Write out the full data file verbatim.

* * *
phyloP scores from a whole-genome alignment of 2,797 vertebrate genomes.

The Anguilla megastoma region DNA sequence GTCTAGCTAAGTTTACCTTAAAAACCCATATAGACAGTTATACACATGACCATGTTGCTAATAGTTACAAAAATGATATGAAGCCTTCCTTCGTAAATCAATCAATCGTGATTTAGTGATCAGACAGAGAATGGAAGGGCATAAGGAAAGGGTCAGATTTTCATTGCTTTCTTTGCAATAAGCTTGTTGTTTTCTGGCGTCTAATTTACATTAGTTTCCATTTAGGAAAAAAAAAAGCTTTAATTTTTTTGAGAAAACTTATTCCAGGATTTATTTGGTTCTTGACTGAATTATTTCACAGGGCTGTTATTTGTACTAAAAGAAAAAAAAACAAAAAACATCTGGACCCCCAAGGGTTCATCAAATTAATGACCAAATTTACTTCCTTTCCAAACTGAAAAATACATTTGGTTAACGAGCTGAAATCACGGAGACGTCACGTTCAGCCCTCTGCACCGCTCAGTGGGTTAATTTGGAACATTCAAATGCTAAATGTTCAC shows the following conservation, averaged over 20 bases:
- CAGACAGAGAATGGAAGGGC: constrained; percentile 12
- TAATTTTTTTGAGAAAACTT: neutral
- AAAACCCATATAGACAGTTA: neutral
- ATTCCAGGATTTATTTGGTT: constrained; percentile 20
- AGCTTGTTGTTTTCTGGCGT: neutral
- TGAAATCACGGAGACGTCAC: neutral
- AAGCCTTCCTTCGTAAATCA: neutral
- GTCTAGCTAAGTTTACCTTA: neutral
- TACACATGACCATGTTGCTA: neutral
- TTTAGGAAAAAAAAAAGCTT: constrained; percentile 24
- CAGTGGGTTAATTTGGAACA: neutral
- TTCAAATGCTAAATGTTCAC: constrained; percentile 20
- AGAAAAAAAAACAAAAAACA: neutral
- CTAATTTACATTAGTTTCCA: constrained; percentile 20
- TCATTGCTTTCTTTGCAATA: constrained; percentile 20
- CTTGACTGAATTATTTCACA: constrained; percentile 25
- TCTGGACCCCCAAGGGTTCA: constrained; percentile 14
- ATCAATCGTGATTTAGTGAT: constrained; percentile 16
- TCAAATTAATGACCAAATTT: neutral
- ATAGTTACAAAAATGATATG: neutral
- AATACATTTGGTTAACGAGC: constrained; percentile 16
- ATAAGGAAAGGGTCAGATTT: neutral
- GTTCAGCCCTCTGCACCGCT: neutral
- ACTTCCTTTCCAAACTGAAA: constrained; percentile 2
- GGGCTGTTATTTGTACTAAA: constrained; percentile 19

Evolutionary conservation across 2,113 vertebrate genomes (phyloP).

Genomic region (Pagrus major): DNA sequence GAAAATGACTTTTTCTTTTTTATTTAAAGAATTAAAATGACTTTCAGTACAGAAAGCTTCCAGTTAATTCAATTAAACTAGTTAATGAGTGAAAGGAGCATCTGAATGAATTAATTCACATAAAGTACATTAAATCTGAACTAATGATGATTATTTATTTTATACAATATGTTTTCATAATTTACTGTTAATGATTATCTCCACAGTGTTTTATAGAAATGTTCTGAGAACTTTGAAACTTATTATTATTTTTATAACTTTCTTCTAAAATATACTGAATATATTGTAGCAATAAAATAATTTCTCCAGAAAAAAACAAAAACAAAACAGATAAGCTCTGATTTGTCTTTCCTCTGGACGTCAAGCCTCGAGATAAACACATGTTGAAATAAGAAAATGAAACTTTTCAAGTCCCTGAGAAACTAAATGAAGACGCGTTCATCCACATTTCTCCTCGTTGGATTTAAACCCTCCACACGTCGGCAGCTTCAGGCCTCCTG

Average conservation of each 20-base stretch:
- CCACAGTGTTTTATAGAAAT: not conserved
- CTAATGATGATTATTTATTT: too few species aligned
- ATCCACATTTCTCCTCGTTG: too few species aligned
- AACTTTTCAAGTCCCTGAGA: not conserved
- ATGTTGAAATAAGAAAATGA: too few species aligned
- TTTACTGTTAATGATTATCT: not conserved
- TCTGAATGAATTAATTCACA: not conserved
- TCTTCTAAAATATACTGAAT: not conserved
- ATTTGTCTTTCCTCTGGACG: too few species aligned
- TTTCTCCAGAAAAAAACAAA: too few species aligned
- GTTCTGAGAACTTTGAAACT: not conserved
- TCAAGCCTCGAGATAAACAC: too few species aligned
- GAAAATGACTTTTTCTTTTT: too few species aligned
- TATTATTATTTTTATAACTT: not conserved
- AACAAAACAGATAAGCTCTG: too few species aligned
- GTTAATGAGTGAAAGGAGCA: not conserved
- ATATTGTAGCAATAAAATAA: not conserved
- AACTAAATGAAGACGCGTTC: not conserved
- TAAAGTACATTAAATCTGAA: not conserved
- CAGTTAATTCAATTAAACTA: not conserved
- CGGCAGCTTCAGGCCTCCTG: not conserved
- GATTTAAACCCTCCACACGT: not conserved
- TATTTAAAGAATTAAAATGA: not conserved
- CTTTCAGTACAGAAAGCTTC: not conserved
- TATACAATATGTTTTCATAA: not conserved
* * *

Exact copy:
phyloP scores from a whole-genome alignment of 2,797 vertebrate genomes.

The Anguilla megastoma region DNA sequence GTCTAGCTAAGTTTACCTTAAAAACCCATATAGACAGTTATACACATGACCATGTTGCTAATAGTTACAAAAATGATATGAAGCCTTCCTTCGTAAATCAATCAATCGTGATTTAGTGATCAGACAGAGAATGGAAGGGCATAAGGAAAGGGTCAGATTTTCATTGCTTTCTTTGCAATAAGCTTGTTGTTTTCTGGCGTCTAATTTACATTAGTTTCCATTTAGGAAAAAAAAAAGCTTTAATTTTTTTGAGAAAACTTATTCCAGGATTTATTTGGTTCTTGACTGAATTATTTCACAGGGCTGTTATTTGTACTAAAAGAAAAAAAAACAAAAAACATCTGGACCCCCAAGGGTTCATCAAATTAATGACCAAATTTACTTCCTTTCCAAACTGAAAAATACATTTGGTTAACGAGCTGAAATCACGGAGACGTCACGTTCAGCCCTCTGCACCGCTCAGTGGGTTAATTTGGAACATTCAAATGCTAAATGTTCAC shows the following conservation, averaged over 20 bases:
- CAGACAGAGAATGGAAGGGC: constrained; percentile 12
- TAATTTTTTTGAGAAAACTT: neutral
- AAAACCCATATAGACAGTTA: neutral
- ATTCCAGGATTTATTTGGTT: constrained; percentile 20
- AGCTTGTTGTTTTCTGGCGT: neutral
- TGAAATCACGGAGACGTCAC: neutral
- AAGCCTTCCTTCGTAAATCA: neutral
- GTCTAGCTAAGTTTACCTTA: neutral
- TACACATGACCATGTTGCTA: neutral
- TTTAGGAAAAAAAAAAGCTT: constrained; percentile 24
- CAGTGGGTTAATTTGGAACA: neutral
- TTCAAATGCTAAATGTTCAC: constrained; percentile 20
- AGAAAAAAAAACAAAAAACA: neutral
- CTAATTTACATTAGTTTCCA: constrained; percentile 20
- TCATTGCTTTCTTTGCAATA: constrained; percentile 20
- CTTGACTGAATTATTTCACA: constrained; percentile 25
- TCTGGACCCCCAAGGGTTCA: constrained; percentile 14
- ATCAATCGTGATTTAGTGAT: constrained; percentile 16
- TCAAATTAATGACCAAATTT: neutral
- ATAGTTACAAAAATGATATG: neutral
- AATACATTTGGTTAACGAGC: constrained; percentile 16
- ATAAGGAAAGGGTCAGATTT: neutral
- GTTCAGCCCTCTGCACCGCT: neutral
- ACTTCCTTTCCAAACTGAAA: constrained; percentile 2
- GGGCTGTTATTTGTACTAAA: constrained; percentile 19

Evolutionary conservation across 2,113 vertebrate genomes (phyloP).

Genomic region (Pagrus major): DNA sequence GAAAATGACTTTTTCTTTTTTATTTAAAGAATTAAAATGACTTTCAGTACAGAAAGCTTCCAGTTAATTCAATTAAACTAGTTAATGAGTGAAAGGAGCATCTGAATGAATTAATTCACATAAAGTACATTAAATCTGAACTAATGATGATTATTTATTTTATACAATATGTTTTCATAATTTACTGTTAATGATTATCTCCACAGTGTTTTATAGAAATGTTCTGAGAACTTTGAAACTTATTATTATTTTTATAACTTTCTTCTAAAATATACTGAATATATTGTAGCAATAAAATAATTTCTCCAGAAAAAAACAAAAACAAAACAGATAAGCTCTGATTTGTCTTTCCTCTGGACGTCAAGCCTCGAGATAAACACATGTTGAAATAAGAAAATGAAACTTTTCAAGTCCCTGAGAAACTAAATGAAGACGCGTTCATCCACATTTCTCCTCGTTGGATTTAAACCCTCCACACGTCGGCAGCTTCAGGCCTCCTG

Average conservation of each 20-base stretch:
- CCACAGTGTTTTATAGAAAT: not conserved
- CTAATGATGATTATTTATTT: too few species aligned
- ATCCACATTTCTCCTCGTTG: too few species aligned
- AACTTTTCAAGTCCCTGAGA: not conserved
- ATGTTGAAATAAGAAAATGA: too few species aligned
- TTTACTGTTAATGATTATCT: not conserved
- TCTGAATGAATTAATTCACA: not conserved
- TCTTCTAAAATATACTGAAT: not conserved
- ATTTGTCTTTCCTCTGGACG: too few species aligned
- TTTCTCCAGAAAAAAACAAA: too few species aligned
- GTTCTGAGAACTTTGAAACT: not conserved
- TCAAGCCTCGAGATAAACAC: too few species aligned
- GAAAATGACTTTTTCTTTTT: too few species aligned
- TATTATTATTTTTATAACTT: not conserved
- AACAAAACAGATAAGCTCTG: too few species aligned
- GTTAATGAGTGAAAGGAGCA: not conserved
- ATATTGTAGCAATAAAATAA: not conserved
- AACTAAATGAAGACGCGTTC: not conserved
- TAAAGTACATTAAATCTGAA: not conserved
- CAGTTAATTCAATTAAACTA: not conserved
- CGGCAGCTTCAGGCCTCCTG: not conserved
- GATTTAAACCCTCCACACGT: not conserved
- TATTTAAAGAATTAAAATGA: not conserved
- CTTTCAGTACAGAAAGCTTC: not conserved
- TATACAATATGTTTTCATAA: not conserved